***I received a free ebook in exchange for a fair and honest review.***
The following review contains spoilers through the first quarter of the book.
“Amidst Honeysuckle, Promises and Forbidden Things” by Breannalyn May Pearce is a love story, and a bit of a coming of age story.
Christabella and her big brother, Gabriel, have always enjoyed an extremely close, loving relationship. When Gabriel suddenly does a one-eighty and becomes cold and distant, Christabella finds herself lonely and bereft. As she weathers her brother’s coldness interspersed with the occasional angry and violent outburst, she at last arrives at a confession: he has fallen in love with her.
I give the author credit for extremely clear storytelling: by the time I hit the second page, it was abundantly clear to me that this was going to be a story about the abnormally loving relationship between the main character and her brother. Pearce knows her audience, and knows how to assure them where this story is going.
This is a wish-fulfillment romance, written in the style of a fan fiction author. I state this not as a positive or a negative—merely as a statement of fact. For the first twenty pages or so, I was distracted by the style of the prose, not quite able to understand certain choices (like the description of the characters that’s just a list of attributes like you might see on a poster for a criminal at large)—and then around page twenty, it clicked when I realized that I only had to view this as a work in the vein of fan fiction, and I could understand it perfectly.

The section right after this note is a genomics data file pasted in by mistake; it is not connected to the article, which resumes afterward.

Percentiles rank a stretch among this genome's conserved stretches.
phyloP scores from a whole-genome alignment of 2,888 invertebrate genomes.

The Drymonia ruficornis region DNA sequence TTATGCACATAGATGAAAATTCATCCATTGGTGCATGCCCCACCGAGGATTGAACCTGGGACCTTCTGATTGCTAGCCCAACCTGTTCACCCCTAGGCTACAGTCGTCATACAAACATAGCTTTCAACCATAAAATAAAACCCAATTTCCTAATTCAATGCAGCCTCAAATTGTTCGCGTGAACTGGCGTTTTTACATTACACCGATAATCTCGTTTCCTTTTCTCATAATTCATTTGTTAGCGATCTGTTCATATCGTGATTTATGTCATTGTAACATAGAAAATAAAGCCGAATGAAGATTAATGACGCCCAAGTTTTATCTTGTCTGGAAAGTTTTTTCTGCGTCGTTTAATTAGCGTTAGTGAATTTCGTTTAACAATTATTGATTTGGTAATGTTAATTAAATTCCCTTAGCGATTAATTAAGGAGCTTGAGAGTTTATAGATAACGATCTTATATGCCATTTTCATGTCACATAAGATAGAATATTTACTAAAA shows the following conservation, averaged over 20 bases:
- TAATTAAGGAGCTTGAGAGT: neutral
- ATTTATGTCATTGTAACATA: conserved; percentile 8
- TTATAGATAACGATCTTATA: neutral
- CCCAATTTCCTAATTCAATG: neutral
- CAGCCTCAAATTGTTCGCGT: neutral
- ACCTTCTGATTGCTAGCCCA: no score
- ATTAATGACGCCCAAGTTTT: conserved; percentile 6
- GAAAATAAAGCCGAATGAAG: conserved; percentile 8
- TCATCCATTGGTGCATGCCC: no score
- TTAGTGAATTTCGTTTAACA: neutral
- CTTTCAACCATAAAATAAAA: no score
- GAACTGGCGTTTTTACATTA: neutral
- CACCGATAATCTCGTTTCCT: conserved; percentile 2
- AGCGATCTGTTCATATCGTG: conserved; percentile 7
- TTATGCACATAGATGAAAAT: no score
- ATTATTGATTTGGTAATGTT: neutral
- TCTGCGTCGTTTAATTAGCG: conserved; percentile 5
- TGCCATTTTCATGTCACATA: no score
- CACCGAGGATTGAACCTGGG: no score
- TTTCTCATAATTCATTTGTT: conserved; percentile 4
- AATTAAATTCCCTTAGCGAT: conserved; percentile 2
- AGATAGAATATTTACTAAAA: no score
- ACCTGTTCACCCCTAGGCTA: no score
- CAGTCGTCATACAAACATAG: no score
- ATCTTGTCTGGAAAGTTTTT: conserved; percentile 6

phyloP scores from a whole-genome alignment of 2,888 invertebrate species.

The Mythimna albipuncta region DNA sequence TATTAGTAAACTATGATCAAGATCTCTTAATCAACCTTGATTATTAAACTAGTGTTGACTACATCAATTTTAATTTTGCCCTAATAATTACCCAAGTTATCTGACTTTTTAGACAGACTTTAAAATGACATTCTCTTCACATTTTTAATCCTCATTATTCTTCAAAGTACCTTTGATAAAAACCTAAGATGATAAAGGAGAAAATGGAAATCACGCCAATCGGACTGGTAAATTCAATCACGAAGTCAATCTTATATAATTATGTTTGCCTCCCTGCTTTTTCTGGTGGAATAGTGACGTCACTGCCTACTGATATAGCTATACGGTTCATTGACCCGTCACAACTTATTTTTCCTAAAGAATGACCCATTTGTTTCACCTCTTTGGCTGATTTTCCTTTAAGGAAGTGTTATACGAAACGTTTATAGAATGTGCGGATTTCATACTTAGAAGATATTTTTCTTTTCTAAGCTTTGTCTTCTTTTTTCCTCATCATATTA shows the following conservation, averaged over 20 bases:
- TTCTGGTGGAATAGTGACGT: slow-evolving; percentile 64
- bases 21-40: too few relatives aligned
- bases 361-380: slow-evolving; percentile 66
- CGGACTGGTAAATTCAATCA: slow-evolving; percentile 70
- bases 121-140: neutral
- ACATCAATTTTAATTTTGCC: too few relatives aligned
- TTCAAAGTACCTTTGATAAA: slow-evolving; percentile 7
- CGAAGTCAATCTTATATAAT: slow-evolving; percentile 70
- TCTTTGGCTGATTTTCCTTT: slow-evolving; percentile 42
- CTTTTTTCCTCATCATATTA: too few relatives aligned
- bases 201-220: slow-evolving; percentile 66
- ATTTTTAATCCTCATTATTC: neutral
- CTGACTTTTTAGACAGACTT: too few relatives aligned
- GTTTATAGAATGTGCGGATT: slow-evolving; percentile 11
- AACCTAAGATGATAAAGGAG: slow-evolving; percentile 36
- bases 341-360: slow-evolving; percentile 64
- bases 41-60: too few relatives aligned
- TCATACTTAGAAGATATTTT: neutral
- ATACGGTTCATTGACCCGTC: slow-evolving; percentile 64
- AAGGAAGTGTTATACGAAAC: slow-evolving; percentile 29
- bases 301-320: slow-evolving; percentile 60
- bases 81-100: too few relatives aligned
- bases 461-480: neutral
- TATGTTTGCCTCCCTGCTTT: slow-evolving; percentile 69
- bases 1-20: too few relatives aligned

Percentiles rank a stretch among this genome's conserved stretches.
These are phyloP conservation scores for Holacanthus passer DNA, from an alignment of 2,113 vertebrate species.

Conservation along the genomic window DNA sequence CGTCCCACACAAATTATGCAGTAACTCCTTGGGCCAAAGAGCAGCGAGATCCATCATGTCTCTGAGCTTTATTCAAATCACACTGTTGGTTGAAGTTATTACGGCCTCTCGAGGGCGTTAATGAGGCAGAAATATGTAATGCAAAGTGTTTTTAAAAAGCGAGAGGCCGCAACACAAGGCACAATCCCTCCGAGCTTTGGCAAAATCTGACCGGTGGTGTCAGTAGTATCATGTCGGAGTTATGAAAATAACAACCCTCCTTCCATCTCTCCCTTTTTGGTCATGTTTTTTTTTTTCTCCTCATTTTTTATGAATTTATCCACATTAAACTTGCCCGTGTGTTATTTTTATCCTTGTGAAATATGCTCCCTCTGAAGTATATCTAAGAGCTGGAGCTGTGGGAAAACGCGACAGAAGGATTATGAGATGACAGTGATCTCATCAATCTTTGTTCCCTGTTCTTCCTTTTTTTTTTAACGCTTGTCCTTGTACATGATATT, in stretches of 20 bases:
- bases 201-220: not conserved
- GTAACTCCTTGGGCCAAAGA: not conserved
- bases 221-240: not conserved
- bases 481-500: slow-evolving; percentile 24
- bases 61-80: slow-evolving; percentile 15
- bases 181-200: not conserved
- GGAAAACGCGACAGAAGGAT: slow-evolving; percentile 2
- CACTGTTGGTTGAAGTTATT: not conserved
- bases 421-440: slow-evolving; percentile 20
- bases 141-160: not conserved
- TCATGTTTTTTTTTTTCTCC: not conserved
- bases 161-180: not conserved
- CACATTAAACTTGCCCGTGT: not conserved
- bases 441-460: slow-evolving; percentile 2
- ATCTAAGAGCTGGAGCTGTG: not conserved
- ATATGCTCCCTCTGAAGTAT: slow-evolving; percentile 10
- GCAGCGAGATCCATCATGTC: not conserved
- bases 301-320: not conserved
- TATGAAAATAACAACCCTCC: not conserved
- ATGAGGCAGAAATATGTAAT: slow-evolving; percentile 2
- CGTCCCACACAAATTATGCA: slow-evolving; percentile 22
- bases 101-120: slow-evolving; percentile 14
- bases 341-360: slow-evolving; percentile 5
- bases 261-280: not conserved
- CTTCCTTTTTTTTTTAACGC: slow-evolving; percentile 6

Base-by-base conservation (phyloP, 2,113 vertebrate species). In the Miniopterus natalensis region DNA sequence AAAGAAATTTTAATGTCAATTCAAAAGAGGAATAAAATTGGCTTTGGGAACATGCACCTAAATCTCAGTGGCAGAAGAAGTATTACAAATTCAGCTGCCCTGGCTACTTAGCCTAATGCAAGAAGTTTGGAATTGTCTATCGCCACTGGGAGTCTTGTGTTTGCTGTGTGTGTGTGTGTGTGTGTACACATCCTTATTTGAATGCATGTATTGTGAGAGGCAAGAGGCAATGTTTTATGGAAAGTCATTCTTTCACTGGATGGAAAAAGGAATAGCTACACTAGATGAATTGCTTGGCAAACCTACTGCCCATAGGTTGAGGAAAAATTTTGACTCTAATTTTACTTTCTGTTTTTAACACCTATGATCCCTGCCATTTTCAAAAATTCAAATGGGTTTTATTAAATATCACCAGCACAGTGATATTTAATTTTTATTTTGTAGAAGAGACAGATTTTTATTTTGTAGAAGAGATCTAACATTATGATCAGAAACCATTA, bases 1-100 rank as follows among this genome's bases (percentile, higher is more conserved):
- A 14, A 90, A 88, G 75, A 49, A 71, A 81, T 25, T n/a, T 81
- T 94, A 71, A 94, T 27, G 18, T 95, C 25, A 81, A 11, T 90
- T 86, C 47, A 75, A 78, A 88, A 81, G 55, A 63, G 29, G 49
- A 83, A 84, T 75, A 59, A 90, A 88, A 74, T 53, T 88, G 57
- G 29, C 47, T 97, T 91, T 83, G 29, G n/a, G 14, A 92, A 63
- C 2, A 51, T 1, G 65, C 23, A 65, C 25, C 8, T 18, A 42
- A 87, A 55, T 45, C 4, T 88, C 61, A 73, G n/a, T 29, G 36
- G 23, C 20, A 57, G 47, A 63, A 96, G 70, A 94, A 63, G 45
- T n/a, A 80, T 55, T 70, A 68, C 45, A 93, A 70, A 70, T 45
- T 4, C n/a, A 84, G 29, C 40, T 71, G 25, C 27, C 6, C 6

I do wish that a little more editing had gone into this—at one point, I was faced with a paragraph that filled an entire page, which was simply listing family members that had come visiting for Thanksgiving, each with their age, hair color, eye color and any other relevant physical characteristic.
There’s a lot of potential in this story. It has an—admittedly more lighthearted—message within it that can be likened to One Hundred Years of Solitude. It reminded me, in parts, of the anime Koi Kaze—though admittedly this seemed to present a more simplistic view on the prospect of a brother and sister pursuing a romantic relationship. Incest is treated a little more like a personal hangup—as in, the way a love story would treat one person being “not good enough” or “from the wrong side of the tracks” for the other—than like a huge social taboo that will follow these two for the rest of their lives.
The outbursts of Gabriel are a little concerning to me—not in the scale of the outbursts so much as the lengths that Christabella goes in response to try and “protect” him from any potential consequences, and forgiving him immediately. It’s a little concerning, but not nearly as bad as anything else in the same vein—like Fifty Shades of Gray or Twilight.
It’s a light read. If you require a story to adhere to strict grammar rules and have flowing prose, this may not be for you. However, if you are a reader of romantic fan fiction, or original romances from sites like Fiction Press and Wattpad, then you will likely enjoy this.
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